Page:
Heather's Birthday Interview Heather's Birthday Interview
Read our Happy Birthday interview with Superior Threads founder, Heather Purcell.

Interview with Mother Superior

Heather and I started Superior Threads over 20 years ago. Each year brings more milestones and reflections on our adventure. For her birthday this year, we thought it would be a fun opportunity to answer several questions that she frequently receives in an interview format.
Bob Purcell

When did Superior Threads start?
Superior Threads was officially established April 29, 1998. We started working in our basement, then moved into a large garage and then added onto the garage. In 2006 we designed and built an office and warehouse building. Three years later, we built another building and tripled the size. I have a lot of thread!

When did you start sewing?
I grew up in Australia. I made Barbie clothes by hand when I was six or seven. I started sewing my own clothes when I was 12. I thought if I would start making clothes, my mum would continue to make clothes for me and then I'd have double the amount of clothes! Unfortunately, that didn't work. Shortly after I started sewing my own clothes, my mum stopped making clothes for me.

When did you first become interested in quilting?
When we lived in Hawaii, I used to buy material for clothing at Kaimuki Dry Goods in Honolulu. I noticed they also had a quilting fabric section. The beautiful metallic fabrics caught my eye. I signed up for a quilting class and started my first quilt. (I never finished that quilt.) We moved to St. George, Utah and I wanted a king size bed quilt. I noticed a store that sold handmade quilts. I was disappointed when I saw the available quilt selection because the colors were not attractive and the block patterns were large with minimal hand quilting. Leaving that store, I noticed a quilt shop so I stopped and went inside. I told them what I was looking for. They said, "we have the colors you want here and we'll teach you how." I started my quilting addiction right then and there, and before long, they asked to me teach at the store. I've been quilting ever since.

How many quilts have you made?
The last time I performed a quilt audit, I had over 300 completed quilts. I don't know how many quilts I have in various stages of completion though. If you've visited our booth at any of the quilt shows we've exhibited at in the past 20 years, you'll see a selection of quilts that I've pieced and had talented longarmers quilt beautiful designs.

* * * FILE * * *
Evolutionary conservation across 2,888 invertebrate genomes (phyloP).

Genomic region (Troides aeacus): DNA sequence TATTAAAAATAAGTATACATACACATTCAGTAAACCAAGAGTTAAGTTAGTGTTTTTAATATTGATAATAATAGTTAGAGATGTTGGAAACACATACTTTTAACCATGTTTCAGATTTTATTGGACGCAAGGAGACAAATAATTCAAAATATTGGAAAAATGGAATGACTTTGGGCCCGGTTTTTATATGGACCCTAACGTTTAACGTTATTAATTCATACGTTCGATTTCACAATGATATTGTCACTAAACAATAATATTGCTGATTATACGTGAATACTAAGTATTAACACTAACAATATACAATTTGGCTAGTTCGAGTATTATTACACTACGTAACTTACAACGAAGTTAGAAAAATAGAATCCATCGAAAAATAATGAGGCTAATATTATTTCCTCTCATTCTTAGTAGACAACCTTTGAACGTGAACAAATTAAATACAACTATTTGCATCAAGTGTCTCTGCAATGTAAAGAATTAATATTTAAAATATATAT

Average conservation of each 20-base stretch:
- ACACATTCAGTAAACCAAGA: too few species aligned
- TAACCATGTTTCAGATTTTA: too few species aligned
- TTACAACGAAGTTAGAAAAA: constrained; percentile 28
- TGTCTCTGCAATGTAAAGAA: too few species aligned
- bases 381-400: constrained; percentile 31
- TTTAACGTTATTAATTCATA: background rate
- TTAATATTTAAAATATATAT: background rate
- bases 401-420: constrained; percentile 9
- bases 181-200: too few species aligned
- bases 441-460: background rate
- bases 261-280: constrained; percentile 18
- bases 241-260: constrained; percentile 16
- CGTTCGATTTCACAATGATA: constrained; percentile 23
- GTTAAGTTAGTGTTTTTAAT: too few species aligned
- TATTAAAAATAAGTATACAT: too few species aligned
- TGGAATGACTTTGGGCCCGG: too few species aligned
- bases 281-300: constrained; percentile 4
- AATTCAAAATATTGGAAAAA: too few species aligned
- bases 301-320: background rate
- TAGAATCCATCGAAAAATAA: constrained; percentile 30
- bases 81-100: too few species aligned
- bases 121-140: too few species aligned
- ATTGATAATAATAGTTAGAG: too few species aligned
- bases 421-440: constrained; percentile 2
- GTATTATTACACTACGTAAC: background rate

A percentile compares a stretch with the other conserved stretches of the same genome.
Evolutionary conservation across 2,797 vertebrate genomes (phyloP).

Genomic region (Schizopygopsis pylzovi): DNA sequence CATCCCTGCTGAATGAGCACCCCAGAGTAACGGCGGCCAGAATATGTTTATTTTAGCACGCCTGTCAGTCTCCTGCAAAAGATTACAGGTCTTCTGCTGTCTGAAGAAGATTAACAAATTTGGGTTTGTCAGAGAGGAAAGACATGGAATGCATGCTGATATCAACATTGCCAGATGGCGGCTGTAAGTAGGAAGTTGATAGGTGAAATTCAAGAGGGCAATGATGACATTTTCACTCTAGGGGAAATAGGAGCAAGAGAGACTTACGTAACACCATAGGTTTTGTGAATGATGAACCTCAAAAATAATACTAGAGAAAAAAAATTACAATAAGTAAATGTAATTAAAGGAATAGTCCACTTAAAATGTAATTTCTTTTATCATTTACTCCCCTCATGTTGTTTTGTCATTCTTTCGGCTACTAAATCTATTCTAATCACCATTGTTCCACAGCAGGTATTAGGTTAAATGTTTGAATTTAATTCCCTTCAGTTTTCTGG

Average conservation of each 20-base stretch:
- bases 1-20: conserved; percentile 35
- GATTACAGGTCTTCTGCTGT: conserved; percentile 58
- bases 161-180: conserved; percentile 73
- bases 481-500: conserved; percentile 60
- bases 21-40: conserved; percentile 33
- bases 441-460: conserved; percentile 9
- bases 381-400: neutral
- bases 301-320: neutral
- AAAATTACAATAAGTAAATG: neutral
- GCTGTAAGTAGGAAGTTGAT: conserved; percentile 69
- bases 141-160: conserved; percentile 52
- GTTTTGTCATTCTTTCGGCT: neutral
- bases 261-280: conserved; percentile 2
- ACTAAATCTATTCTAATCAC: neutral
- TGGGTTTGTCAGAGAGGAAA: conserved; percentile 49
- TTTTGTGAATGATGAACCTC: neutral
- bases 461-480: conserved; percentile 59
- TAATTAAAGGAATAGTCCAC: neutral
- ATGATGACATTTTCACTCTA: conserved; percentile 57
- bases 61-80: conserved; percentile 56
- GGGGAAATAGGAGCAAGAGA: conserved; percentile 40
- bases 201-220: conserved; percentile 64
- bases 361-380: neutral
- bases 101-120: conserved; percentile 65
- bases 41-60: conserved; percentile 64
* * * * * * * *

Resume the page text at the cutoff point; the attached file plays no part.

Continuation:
Trip to the altar quilt
One of my favorite quilts, Trip to The Altar

With so many quilts, what do you do with them?
Many quilts are used for display at the quilt shows and sewing expos we exhibit at. I've given many away. Some were donated to the tsunami relief efforts in Japan and some are hanging on the walls in our fabric shop. One day when I was going through my quilt stash, I made a large stack of quilts to donate to our local Goodwill store. Bob insisted that we offer them to family members first so all three of my children came over and in turn, the quilts went around the room with each child selecting a quilt they wanted. It was like the football draft with Round 1 selections, then Round 2, then Round 3. That was a fun event for me.

Do you have a favorite quilt?
I have several favorites. Some because the fabric is meaningful. Others because they required a specific skill level. And several because of the longarmer who quilted it. One of my favorite quilts is Trip to the Altar. I love the almost optical illusion and the colors of this quilt. Trip to the Altar is pictured above.

What is your favorite part of quilt creation process?
Hands down it's the fabric selection and piecing the quilt together. I enjoy seeing the quilt come together and get a lot of satisfaction seeing an empty cone or spool once I've pieced the blocks together.

When do you make the quilts?
I'm a night owl. You will find me in my quilt studio almost every evening, late into the night.

King Tut thread

What is your favorite part of the thread creation process?
I absolutely love color. It defines every thread I’ve created. The process of color development is my favorite step in the thread creation process. Sometimes, determing the right shade of blue or purple in a variegated thread can be a taxing process. But the end result is extremely satisfying. Our variegated threads have been my favorite to design.

Bonus question: Who is your favorite child?
That's an easy answer. It's Todd, my youngest. He also happens to be the one that typed this interview, created this page on our website and never asked his mom this question. ☺

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